Our winter meetings resume on Sunday, January 19, from 2-4 at the Cornell Cooperative Extension building in Ithaca. Leslie Sagan, founder and COO of Avital’s Apiaries will talk about lotions, soaps and balms. Her product line started with sales to friends and family, and is quickly blossoming — if all goes well, Avital’s will sell products online this summer.
Thank you to all who have attended the meetings for 2013. I personally am repeatedly inspired by the enthusiasm of those new to keeping bees, and heartened by our members who support each other no matter what the question and how experienced the authors.
As a reminder, we have NO MONTHLY MEETING in December — it’s just too busy! Our next meeting will be at the Extension building on January 19. At that time we will either talk about observation hives, or have Lesli’s postponed talk on lotions, soaps and balms from hive products.
At January’s meeting we will also hold elections for 2014 officers, as well as collect club dues. If you are interested in running for an office, feel free to raise your hand in January. You are also welcome to contact me to see what is involved.
The Empire State Honey Producer’s Association promotes the interest of New York State beekeepers on many levels. This state-wide organization holds meetings in the summer and the fall. The fall meeting will be on Friday and Saturday, at the Comfort Inn & Suites, 6701 Buckley Road in North Syracuse.
Officer elections will take place on Friday, and include two local candidates: Peter Borst and Rob Sorenson. There will be FLBC members in attendance; please feel free to use the list to arrange carpooling for the meeting!
In addition to officer elections, which will inform the associations future endeavors, this fall’s speakers include:
Dr. Jerry J. Bromenshenk received his Ph.D. in insect ethology (behavior) from the University of Montana . He co-founded Bee Alert Technology in 2003 and is the statewide director of Montana’s EPSCoR program (Experimental Program to Stimulate Competitive Research). His research focuses on insect behavior, ecotoxicology, population dynamics, and environmental chemistry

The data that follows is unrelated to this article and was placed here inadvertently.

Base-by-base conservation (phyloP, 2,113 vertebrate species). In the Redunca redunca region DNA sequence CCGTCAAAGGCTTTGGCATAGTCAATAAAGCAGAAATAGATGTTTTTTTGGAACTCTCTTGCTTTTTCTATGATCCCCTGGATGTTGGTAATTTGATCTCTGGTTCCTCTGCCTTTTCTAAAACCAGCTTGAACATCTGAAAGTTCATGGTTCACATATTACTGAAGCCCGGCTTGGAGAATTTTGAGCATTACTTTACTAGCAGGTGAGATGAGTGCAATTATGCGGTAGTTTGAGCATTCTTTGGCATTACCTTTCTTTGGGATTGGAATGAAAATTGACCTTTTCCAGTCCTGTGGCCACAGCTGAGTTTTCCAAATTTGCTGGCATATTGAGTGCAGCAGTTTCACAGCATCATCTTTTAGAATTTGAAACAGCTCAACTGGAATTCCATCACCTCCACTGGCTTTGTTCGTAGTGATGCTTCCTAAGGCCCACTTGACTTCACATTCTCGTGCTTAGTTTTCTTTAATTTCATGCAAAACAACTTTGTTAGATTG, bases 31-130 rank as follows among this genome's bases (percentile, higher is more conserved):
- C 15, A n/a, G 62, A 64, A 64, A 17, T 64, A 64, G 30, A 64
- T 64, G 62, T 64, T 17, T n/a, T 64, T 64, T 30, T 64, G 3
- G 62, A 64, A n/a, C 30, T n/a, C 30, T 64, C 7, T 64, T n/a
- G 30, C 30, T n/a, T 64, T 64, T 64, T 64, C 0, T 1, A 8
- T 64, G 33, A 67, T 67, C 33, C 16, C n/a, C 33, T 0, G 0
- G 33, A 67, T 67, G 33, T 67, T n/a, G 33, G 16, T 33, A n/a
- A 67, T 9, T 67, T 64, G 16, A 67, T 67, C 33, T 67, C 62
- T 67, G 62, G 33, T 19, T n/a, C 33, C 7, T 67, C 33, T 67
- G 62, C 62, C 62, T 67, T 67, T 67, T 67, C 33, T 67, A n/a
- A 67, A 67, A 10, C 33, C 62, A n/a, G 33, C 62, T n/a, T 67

Dr. Beth Holloway is a Research Molecular Biologist at the USDA Baton Rouge Lab. She has a diverse genetics background ranging from understanding genetic components responsible for development of zebrafish embryos, an analog system for human development, to understanding gene expression and regulation in corn as a means for crop improvement through breeding. Her research at the Honey Bee Breeding Lab focuses on developing molecular markers useful for marker assisted selection, identifying genes responsible for important colony traits, and elucidating how regulation of those genes contributes to overall colony health.
Peter Borst. Mr. Peter Borst has worked in the beekeeping industry since his first job working as beekeeper’s helper in Wolcott NY, in 1974. Since 2006, Peter has been a regular contributor to the American Bee Journal, writing on topics as diverse as beekeeping technique, the value of pollen for bees, and the history of bee breeding.
Kristine Jacobsen is a member of the American Apitherapy Society and the Michigan Beekeepers Association. She has been practicing apitherapy since 2005 and is happy to give presentations on apitherapy to clubs and organizations when invited to do so. Best of all, she gets to experience the joy on people’s faces from their healings and good health, where before there was pain and suffering. There is nothing small about a honey bee.
Hello fellow beekeepers!
Our next Club meeting takes place on October 20, from 2-4pm at the Cooperative Extension Center downtown (here’s the Google Map link). I will spend the first hour talking about how to make mead, or honey wine.
Mead is a very ancient drink — possibly the oldest fermented beverage. We derive “honeymoon” from mead: in medieval times, newlyweds would drink mead (“honey”) for a month (“moon”). My talk stays small — I approach this as an introduction to the art where you make one gallon of mead with only necessary ingredients and equipment. Depending on how resourceful you are, you can make a gallon (about 8-10 beer bottles) in under $10. If you can make coffee, you can make mead — it’s just that easy.
I’ve been brewing mead since the 1990s, starting with a distressingly large 5 gallon batch. I got the bug, and have made all sorts of mead variations (with varying successes as well). I started beekeeping in order to have free honey to make more mead. (We all know how that works out!) I’m now taking homebrewing further with my meadmaking kit, Mead Magic (at the last meeting, some of you heard my pitch about Mead Magic on Kickstarter).
We will have an officer’s meeting before the event, and afterward, Ellie Andrews would like to talk with small groups of beekeepers about the resilience of beekeeping locally, which is part of her research at Cornell.